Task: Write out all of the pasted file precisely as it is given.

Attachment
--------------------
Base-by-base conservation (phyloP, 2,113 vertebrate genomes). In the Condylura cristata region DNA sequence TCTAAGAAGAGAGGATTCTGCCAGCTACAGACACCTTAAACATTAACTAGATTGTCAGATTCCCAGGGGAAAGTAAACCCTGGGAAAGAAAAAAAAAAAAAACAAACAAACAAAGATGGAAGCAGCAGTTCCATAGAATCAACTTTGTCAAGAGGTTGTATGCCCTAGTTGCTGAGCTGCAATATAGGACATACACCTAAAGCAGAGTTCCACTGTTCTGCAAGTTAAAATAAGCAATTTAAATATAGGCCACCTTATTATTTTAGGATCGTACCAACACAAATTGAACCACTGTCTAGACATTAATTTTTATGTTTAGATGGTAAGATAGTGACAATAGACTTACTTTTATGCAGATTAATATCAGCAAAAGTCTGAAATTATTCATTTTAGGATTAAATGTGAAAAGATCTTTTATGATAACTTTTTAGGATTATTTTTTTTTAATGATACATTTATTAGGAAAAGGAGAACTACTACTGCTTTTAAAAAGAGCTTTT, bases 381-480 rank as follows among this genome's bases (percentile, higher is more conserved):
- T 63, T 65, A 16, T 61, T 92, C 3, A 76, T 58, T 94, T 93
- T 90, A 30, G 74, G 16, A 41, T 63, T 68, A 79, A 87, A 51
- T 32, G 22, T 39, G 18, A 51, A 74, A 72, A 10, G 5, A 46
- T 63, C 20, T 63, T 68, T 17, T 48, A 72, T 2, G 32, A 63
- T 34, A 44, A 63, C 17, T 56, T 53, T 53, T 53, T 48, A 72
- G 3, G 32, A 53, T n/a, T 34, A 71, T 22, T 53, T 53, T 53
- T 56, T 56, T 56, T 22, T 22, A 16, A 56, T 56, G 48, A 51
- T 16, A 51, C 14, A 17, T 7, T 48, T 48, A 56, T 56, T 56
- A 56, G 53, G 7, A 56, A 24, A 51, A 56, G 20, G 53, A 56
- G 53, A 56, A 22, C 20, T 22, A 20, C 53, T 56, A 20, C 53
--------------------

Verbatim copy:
Base-by-base conservation (phyloP, 2,113 vertebrate genomes). In the Condylura cristata region DNA sequence TCTAAGAAGAGAGGATTCTGCCAGCTACAGACACCTTAAACATTAACTAGATTGTCAGATTCCCAGGGGAAAGTAAACCCTGGGAAAGAAAAAAAAAAAAAACAAACAAACAAAGATGGAAGCAGCAGTTCCATAGAATCAACTTTGTCAAGAGGTTGTATGCCCTAGTTGCTGAGCTGCAATATAGGACATACACCTAAAGCAGAGTTCCACTGTTCTGCAAGTTAAAATAAGCAATTTAAATATAGGCCACCTTATTATTTTAGGATCGTACCAACACAAATTGAACCACTGTCTAGACATTAATTTTTATGTTTAGATGGTAAGATAGTGACAATAGACTTACTTTTATGCAGATTAATATCAGCAAAAGTCTGAAATTATTCATTTTAGGATTAAATGTGAAAAGATCTTTTATGATAACTTTTTAGGATTATTTTTTTTTAATGATACATTTATTAGGAAAAGGAGAACTACTACTGCTTTTAAAAAGAGCTTTT, bases 381-480 rank as follows among this genome's bases (percentile, higher is more conserved):
- T 63, T 65, A 16, T 61, T 92, C 3, A 76, T 58, T 94, T 93
- T 90, A 30, G 74, G 16, A 41, T 63, T 68, A 79, A 87, A 51
- T 32, G 22, T 39, G 18, A 51, A 74, A 72, A 10, G 5, A 46
- T 63, C 20, T 63, T 68, T 17, T 48, A 72, T 2, G 32, A 63
- T 34, A 44, A 63, C 17, T 56, T 53, T 53, T 53, T 48, A 72
- G 3, G 32, A 53, T n/a, T 34, A 71, T 22, T 53, T 53, T 53
- T 56, T 56, T 56, T 22, T 22, A 16, A 56, T 56, G 48, A 51
- T 16, A 51, C 14, A 17, T 7, T 48, T 48, A 56, T 56, T 56
- A 56, G 53, G 7, A 56, A 24, A 51, A 56, G 20, G 53, A 56
- G 53, A 56, A 22, C 20, T 22, A 20, C 53, T 56, A 20, C 53